Having a plan and putting together a script is essential. The shorter your script time the better. The traditional duration for a commercial is 30 seconds. We recommend that commercials made for online viewing (i.e. YouTube) should not exceed 15 seconds. Keep sentences short and in simple language. Audio should be clear enough that if the viewer is in another room and your commercial plays, they can understand what the commercial is about.

4. Audio and Video Must Match

This detail is easily overlooked: audio and video must match. For example, if the audio is mentioning a TV, show the TV being mentioned. Don’t show an irrelevant shot such as the camera panning over your store’s building. Merging audio and video creates a powerful sales tool.
Vanessa using HipChatThis scene from Wrecking Ball's video matches the speaker's dialogue

5. Never Forget Your Call to Action

The most vital part of a commercial is the call to action. You want your customers to buy, act now, visit today, etc. Include the URL to your website, your phone number, and (if you have a storefront) your street address. I recommend this article for help coming up with a great call to action: Hook, Line, and Sinker: 7 Tips for a Killer Call-to-Action.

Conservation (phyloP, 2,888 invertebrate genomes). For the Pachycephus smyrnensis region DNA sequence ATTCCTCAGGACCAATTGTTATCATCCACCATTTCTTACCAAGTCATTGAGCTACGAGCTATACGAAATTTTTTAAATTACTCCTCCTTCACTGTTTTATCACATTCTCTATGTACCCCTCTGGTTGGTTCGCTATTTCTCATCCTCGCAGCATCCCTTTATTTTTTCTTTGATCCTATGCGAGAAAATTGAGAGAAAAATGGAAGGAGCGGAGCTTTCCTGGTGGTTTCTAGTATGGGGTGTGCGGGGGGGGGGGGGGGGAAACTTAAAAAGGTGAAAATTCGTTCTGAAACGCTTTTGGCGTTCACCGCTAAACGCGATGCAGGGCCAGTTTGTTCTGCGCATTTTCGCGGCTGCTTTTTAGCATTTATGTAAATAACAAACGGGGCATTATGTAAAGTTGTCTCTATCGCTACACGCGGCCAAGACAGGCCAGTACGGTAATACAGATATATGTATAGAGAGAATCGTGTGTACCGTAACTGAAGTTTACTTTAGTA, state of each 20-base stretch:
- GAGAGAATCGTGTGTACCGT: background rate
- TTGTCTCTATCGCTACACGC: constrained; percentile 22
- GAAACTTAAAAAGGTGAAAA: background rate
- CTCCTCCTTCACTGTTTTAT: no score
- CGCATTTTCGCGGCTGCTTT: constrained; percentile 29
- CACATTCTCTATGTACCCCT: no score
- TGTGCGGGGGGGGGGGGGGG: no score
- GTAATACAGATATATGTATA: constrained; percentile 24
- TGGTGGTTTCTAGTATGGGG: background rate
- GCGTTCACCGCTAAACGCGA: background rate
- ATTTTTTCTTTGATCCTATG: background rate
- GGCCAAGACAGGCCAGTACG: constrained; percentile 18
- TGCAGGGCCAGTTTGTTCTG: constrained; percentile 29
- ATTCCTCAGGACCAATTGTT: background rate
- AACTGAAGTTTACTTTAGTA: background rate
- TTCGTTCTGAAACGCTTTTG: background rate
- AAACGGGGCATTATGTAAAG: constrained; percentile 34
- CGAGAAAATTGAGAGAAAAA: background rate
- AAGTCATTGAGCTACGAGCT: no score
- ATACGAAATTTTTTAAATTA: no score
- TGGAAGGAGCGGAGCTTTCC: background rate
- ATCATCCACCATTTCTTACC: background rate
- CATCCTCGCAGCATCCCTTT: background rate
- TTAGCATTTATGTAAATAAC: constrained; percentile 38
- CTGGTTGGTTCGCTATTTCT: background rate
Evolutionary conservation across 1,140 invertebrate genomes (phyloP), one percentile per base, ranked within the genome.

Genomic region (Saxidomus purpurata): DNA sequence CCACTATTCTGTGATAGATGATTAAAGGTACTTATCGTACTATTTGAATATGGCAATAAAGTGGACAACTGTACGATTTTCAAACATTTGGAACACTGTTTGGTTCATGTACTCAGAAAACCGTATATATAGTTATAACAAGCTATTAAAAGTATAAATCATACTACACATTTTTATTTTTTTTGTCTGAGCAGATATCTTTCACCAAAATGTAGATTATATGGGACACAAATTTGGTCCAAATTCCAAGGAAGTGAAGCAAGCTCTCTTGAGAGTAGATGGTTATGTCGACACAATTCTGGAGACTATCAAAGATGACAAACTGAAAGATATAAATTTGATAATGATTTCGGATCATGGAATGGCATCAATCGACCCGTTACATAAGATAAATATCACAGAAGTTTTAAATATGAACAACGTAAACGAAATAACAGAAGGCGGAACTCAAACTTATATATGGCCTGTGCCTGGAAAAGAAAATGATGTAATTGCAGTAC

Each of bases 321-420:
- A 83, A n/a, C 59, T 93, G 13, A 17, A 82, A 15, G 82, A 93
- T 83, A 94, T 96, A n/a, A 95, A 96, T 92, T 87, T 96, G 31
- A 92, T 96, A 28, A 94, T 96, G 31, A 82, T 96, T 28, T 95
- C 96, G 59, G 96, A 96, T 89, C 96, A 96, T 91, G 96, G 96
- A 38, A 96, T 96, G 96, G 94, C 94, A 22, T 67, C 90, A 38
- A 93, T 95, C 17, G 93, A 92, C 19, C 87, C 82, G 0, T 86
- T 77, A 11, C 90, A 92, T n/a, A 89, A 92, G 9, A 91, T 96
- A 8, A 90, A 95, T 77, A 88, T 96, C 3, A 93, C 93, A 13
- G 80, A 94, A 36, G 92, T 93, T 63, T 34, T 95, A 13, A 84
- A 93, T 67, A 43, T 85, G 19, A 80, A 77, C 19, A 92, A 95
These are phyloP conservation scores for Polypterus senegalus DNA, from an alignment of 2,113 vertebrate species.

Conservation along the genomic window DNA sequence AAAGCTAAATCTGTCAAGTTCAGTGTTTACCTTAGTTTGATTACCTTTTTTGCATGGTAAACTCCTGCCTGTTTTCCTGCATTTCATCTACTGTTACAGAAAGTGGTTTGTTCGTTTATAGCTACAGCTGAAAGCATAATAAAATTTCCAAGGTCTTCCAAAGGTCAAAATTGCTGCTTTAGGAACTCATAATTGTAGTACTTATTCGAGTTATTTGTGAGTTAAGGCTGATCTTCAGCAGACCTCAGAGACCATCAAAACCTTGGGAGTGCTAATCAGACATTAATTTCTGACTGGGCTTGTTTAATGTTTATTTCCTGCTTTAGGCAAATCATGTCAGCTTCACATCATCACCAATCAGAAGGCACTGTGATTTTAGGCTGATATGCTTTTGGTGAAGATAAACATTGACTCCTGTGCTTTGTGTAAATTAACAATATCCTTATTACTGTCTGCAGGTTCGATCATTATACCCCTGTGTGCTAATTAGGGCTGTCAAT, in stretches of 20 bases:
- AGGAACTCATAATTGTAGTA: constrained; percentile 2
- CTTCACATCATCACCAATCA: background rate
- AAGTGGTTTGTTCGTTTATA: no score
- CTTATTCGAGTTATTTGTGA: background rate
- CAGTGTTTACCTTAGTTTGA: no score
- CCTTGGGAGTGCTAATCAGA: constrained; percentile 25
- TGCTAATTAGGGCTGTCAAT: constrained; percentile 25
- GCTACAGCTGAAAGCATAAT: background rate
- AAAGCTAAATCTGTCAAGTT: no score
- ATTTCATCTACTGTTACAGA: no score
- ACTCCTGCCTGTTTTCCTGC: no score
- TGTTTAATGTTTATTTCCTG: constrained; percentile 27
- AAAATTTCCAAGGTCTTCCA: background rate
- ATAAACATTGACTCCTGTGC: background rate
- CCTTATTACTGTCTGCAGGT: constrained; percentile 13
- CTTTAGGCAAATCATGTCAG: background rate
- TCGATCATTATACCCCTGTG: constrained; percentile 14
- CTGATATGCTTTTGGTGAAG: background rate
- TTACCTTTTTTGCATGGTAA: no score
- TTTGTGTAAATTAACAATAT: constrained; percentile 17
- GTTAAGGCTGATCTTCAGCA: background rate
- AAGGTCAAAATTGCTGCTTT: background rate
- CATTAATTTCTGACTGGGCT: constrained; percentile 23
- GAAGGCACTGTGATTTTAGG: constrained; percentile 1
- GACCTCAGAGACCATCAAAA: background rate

6. Stick to Time

Be mindful of the duration of your commercial. If you hired a production company, you might have bought a 30-second commercial package. Resist the temptation to make it longer. Don’t forget that commercials for online viewing should not exceed 15 seconds.

7. The First Few Seconds Are Everything

Studies have shown that the average Internet user has an attention span of 7-12 seconds. With such little time to grab the viewer’s attention, it is essential for the beginning of your commercial to be engaging, showing only the juiciest parts. You could begin with an interesting, open-ended question. Or maybe sprinkle a bit of controversy with something shocking. To stand out you need to be bold. Most importantly, have fun! Your commercial doesn’t have to be stiff and strictly professional.

8. Hire a Production Company

This point should be obvious: to have a professional commercial you need to hire professionals. They’ll do all the work for you and handle all aspects of your commercial. If you’re on a budget, some production companies even offer $100 commercial packages.